Purple loosestrife is listed as a MDA prohibited noxious weed that grows along shoreland areas. Purple loosestrife can make it difficult to access open water and the dense root systems can even change the hydrology of wetlands. Leaves are lance-shaped with smooth edges and grow up to four inches long. They are usually arranged in pairs opposite each other on the stem, and rotated 90 degrees from the pair below. Individual flowers have five or six pink-purple petals surrounding small, yellow centers. Single flowers make up flower spikes, which can be up to one foot tall. This is a great time to look for the bright purple flowers along your shore.

Common tansy is also an invasive species that is currently flowering. The flowers are bright yellow and button like arranged in a flat-topped cluster. The leaves look fern like with reddish-brown stems. It is very common invasive species in the arrowhead of Minnesota. This quick spreading species can greatly impact landscape restoration efforts.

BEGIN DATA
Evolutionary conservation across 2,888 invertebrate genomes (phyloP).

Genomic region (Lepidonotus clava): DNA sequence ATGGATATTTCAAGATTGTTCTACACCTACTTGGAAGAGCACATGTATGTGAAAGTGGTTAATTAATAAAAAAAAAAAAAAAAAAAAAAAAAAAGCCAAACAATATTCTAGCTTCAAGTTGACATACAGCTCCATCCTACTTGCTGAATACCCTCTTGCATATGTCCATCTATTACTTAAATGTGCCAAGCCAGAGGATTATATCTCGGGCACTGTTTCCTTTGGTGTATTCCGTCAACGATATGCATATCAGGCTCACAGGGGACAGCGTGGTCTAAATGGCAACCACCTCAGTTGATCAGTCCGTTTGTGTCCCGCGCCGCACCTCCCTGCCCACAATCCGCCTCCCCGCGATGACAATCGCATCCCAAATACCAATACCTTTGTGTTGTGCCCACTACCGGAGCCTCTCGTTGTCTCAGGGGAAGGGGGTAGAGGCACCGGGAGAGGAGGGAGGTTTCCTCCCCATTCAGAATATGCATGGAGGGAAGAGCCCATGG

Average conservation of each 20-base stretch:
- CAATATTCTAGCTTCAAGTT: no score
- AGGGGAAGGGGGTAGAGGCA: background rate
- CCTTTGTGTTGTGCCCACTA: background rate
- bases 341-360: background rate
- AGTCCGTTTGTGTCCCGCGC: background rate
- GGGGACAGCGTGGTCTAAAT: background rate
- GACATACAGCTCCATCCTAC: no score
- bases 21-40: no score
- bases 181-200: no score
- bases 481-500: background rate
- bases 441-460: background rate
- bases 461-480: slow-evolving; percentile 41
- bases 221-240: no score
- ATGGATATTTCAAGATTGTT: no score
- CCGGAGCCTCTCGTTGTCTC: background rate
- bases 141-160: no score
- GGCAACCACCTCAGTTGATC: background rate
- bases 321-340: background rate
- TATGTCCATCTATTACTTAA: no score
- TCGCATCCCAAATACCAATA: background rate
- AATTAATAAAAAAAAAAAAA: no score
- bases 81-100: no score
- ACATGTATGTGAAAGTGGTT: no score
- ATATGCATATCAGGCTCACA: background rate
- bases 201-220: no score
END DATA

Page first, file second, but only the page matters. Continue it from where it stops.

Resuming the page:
You can reach out to ACD if you want to confirm an invasive species on your property or want advice on how to manage the invasive population. 

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Pet Micro-chipping Technology In Carp!

Owners of loved and valuable pets sometimes have a microchip implanted to help recover them if they are lost or stolen. The same technology is now being used to help the Anoka Conservation District remove destructive carp from lakes.

We recently added microchip PIT tags to 187 carp in Typo Lake (Linwood Township). Those carp are now telling us when and proportionately how many carp are visiting baiting stations in the lake. An underwater sensor detects the carp when they are near the bait. A floating, solar-powered control unit uploads that data to the internet. This allows us to spring the nets around the bait at times that are likely to catch the most carp.